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Tuned In: KDKA reporter, news director relate role in police standoff

Saturday, March 02, 2002

By Rob Owen, Post-Gazette TV Editor

It doesn't happen in Pittsburgh often, but every now and then a reporter gets drawn into a story he or she is covering.

Last Wednesday during the standoff between a suspect and police in Homewood, the suspect asked to talk to a reporter. Police summoned KDKA's Ralph Iannotti, an excellent reporter.

But should Iannotti have agreed to talk to the suspect in an effort to end the standoff? As a journalist, you don't want to get into the middle of a story; you want to maintain your impartiality and integrity. As a person, you want to do the humane thing; you want to help.

Iannotti said he never thought twice about not following the cops when they sought him out.

"It didn't enter my mind," he said. "I didn't try to get involved; they asked me. I don't know many reporters who would have said, 'I'm not going to get involved. I'll do my job from three blocks away.' My job is to get the story."

Iannotti, who said he didn't contact anyone at the station throughout his involvement, waited about 40 minutes before entering the house to talk with the suspect.

KDKA news director Al Blinke said he was comfortable with Iannotti's decision.

"Am I concerned about his safety? Yeah. My goal for these people is that they'll never be in a situation where their life is in danger," Blinke said.

He said Iannotti got "partially involved" in the story in a way any other reporter would have.

"There's a real difference between Geraldo Rivera making himself part of the story and what happened with Ralph on Wednesday," Blinke said. "Ralph was just following his reporter instinct."

Bob Steele, director of ethics at the Poynter Institute in St. Petersburg, Fla., has written guidelines that set a high threshold for reporter involvement: "Fight the urge to become a player in any standoff, hostage situation or terrorist incident. Journalists should become personally involved only as a last resort and with the explicit approval of top news management and the consultation of trained hostage negotiators on the scene."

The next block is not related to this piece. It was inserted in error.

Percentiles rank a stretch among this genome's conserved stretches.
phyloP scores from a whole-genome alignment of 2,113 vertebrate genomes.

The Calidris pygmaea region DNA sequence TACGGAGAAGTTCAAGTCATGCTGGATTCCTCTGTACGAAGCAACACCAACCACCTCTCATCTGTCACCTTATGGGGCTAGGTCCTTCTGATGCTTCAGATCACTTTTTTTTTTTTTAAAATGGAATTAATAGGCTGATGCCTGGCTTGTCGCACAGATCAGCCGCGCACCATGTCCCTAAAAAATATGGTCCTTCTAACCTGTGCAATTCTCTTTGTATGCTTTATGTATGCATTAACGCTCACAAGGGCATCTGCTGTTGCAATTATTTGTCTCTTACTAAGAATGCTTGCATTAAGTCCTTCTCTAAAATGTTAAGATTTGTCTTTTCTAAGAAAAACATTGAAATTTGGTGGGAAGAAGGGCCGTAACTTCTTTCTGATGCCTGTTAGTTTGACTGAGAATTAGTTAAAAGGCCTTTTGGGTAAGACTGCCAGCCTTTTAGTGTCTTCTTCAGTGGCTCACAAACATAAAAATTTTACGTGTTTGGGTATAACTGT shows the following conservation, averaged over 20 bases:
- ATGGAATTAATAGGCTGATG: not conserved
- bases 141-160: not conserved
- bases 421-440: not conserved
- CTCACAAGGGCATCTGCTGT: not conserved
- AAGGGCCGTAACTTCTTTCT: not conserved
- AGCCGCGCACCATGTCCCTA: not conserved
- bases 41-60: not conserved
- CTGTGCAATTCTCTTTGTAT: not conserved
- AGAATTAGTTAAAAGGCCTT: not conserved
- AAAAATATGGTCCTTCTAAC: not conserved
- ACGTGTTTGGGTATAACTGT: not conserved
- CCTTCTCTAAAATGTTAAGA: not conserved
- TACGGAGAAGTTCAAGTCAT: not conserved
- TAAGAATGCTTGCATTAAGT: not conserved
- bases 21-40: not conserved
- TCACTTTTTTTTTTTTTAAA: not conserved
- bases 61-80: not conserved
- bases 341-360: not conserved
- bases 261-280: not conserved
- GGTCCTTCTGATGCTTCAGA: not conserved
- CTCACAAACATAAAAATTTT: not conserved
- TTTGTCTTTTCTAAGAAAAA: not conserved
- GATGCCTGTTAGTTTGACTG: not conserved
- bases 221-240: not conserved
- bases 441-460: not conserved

Steele said a reporter's primary professional obligation is to work as a journalist, but he acknowledged a need to honor the value of human life, too.

"In exceptionally rare situations we may be called upon to put our journalist's tools aside and function in a life-saving role," Steele said. "But for a journalist to take that step to become an active player in a news story requires considerable ethical decision-making."

New assignments

A few changes over at WTAE: With the departure of morning anchor Sam Merrill, anchor/reporter Wendy Bell, noon co-anchor and consumer reporter, has taken his place at the anchor desk alongside Kelly Frey.

WTAE's Bob Longo said no decision about a permanent replacement has been made.

Expect to see fewer of Bell's consumer reports in the 5 p.m. news, although she'll continue to tape some reports for that newscast.

WTAE's Bob Mayo is now the Washington/Fayette bureau reporter, replacing Chris Glorioso, who is now a daytime reporter working out of Channel 4's Ardmore Boulevard headquarters. Daytime reporter Emily Ryan has taken over for Bob Mayo as morning news reporter.

The pregnancy report

WTAE had its rash of stork visits, and now it's WPXI's turn.

Weekend morning anchor Stacia Erdos recently returned from maternity leave. Now Channel 11 morning anchor Newlin Archinal is pregnant and due to give birth in mid-April, and weekend anchor Jodine Costanzo will follow her into maternity leave the first week of May.

It will be a first child for both of them and both plan to return to the air after their time off.

Just a coincidence

The recent Bravo reality series "The It Factor" followed 12 actors as they attempted to land jobs. One actress won a part in a Canadian television series called "Patti Burns."

Actress Miranda Burns, who plays the character, described her as "sort of a loser," which set off some alarm bells. Are our neighbors to the north mocking the beloved Pittsburgh newscaster?

Fortunately, no.

"That's ironic ... that was not the inspiration for the title of the film," wrote creator Mike Souther in an e-mail. " 'Burns' in the title is actually a verb, as in Patti is burning because she set her house on fire."

Press notes describe the character as "a quirky but sexy, newly urbanized misfit living on the fringe of society, navigating daily life trying to fit in. She has an unyielding zest for life and a naive boldness that often gets her into trouble."

Souther said the series, based on a movie called "Patti Burns" but re-titled "Patti" for television, has not yet found a home on American TV.


You can reach Rob Owen at rowen@post-gazette.com Post questions or comments to www.post-gazette.com/tv under TV Forum.

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